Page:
Michelle and the Fundraising Team have been hard at work planning for RYSE Center’s Annual Fundraiser, Be A Kid! This year, our theme will be “90s House Party.”
SAVE THE DATE
Name and Title:
Michelle Lin, Grassroots Fundraising Manager
How long have you worked at RYSE?
I’ve been a part of the RYSE team since summer of 2017.
How did you first hear about RYSE and why did you choose to get involved?
I first learned about RYSE two years ago, when I was working primarily as a literary artist and educator. I've been seeking (have always been seeking) healing-centered and change-making spaces where I could put to work my skills as a nonprofit fundraiser, events organizer, and community artist activist. I was thrilled when this position opened up!
If you had to describe RYSE in three words, what would they be and why?
Brave, Transformative, Liberating
As the Grassroots Fundraising Manager, what do you do?
I build relationships with our communities, funders, and donors to sustain resources to grow the free programs we provide for our young people. I coordinate special events and fundraisers, and I’m also the communications and social media whiz. I support in all fundraising efforts so RYSE continues to cultivate a greater, radical love and justice that endures and thrives.
What do you love most about your job?
I love how RYSE is truly for young people of color, by young people of color. RYSE exists because young people of color in Richmond demanded that it did. Today, 30% of our current staff were former youth members. I love how it is our members that drive RYSE forward. RYSE staff are here to offer guidance, resources, and tools for these young visionaries, artists, and organizers. I’m very proud and honored to be working to help grow their liberatory space and dreams.
Tell us something that happened in the RYSE community that resonated with you this month.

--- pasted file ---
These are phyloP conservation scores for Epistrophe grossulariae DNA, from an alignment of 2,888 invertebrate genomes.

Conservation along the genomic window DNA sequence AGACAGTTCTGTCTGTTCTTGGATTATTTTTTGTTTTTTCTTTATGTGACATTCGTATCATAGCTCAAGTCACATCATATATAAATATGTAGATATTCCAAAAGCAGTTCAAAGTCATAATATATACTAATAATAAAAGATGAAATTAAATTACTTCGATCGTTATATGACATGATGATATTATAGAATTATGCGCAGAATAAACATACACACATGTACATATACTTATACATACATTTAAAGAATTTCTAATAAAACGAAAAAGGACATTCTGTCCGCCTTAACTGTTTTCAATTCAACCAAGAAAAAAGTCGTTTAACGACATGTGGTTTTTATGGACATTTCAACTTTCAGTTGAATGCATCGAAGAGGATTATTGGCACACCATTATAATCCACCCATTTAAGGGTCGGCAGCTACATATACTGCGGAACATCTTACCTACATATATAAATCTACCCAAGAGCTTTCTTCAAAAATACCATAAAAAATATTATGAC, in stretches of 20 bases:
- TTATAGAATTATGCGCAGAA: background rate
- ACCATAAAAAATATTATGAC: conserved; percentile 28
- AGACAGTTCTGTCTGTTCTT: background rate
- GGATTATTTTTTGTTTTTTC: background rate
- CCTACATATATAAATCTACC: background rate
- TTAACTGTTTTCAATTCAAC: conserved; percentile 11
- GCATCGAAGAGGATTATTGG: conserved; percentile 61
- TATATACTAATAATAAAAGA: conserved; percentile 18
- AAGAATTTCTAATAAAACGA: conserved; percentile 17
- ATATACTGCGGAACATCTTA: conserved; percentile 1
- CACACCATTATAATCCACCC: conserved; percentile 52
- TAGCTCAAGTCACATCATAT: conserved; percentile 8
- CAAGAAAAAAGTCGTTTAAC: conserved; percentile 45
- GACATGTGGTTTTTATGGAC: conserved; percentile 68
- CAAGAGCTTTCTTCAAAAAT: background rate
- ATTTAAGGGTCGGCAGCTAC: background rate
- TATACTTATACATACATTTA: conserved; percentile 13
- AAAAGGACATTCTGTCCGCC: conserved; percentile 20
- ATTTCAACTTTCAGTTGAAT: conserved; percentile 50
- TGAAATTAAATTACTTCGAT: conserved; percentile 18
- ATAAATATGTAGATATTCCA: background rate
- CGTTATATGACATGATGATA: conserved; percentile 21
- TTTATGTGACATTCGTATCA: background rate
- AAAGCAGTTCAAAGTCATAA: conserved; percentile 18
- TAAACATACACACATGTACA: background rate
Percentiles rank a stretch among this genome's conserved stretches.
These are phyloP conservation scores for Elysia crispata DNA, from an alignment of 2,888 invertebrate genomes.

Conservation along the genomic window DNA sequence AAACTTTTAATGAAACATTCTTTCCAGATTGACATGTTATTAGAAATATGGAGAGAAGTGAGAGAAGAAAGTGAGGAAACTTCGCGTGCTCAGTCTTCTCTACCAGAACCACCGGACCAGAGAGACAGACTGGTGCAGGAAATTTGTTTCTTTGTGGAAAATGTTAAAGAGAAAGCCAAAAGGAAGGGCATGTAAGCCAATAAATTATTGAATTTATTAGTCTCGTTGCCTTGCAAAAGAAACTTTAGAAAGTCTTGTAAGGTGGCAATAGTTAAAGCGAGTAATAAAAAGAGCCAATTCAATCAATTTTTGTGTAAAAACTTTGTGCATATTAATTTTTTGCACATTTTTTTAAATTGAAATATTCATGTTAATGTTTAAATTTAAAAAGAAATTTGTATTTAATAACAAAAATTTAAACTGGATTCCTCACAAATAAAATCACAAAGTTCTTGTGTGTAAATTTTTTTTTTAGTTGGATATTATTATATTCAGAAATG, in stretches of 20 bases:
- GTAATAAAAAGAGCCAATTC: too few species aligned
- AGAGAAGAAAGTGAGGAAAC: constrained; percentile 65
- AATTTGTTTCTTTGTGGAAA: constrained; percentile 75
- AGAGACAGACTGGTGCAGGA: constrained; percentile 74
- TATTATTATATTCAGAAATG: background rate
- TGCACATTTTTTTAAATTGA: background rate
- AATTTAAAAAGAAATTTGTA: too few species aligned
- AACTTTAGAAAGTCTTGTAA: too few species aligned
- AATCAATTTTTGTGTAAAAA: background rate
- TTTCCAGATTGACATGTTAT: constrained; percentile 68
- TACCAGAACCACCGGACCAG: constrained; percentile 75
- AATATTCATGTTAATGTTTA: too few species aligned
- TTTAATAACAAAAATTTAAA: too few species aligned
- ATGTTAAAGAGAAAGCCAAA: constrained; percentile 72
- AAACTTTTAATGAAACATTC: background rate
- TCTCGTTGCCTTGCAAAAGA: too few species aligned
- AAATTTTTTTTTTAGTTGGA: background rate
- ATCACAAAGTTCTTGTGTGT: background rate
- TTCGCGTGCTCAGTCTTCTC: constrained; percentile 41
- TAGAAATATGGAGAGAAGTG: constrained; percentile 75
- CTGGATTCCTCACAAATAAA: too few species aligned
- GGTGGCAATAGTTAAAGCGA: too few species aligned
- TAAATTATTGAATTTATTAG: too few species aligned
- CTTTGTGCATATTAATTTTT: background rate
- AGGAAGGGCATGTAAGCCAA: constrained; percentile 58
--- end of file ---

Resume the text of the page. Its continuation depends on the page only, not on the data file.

There are so many things that I can write about here, but I’d like to take the time to share something small, but significant:
Every day, staff and members greet each other and ask “how are you,” and they genuinely want to know and care. If you feel enraged, depressed, sick, tired, overwhelmed, you’re encouraged to share if you want to, and without feeling shamed or dismissed. RYSE cares for members and staff in their varying experiences and relationships to trauma, and in their celebrations as well. I think to be wholly accepted in these ways is a gift. Since working here, I’ve learned a lot from staff and members on how true healing and self-kindness must be cores to our work, so that we can continue loving, and fighting.
What's something that other staff and youth members don't know about you?
Some RYSErs may know this already, but I’m also a poet and community arts organizer. My first book was published by Sibling Rivalry Press last year. It’s a poetry collection titled A House Made of Water, and is a lyrical examination of my Asian American identity, sisterhood, the inheritance of stories, and survival from trauma. You can follow my work as a literary artist here.
To find out how you can support RYSE, click here.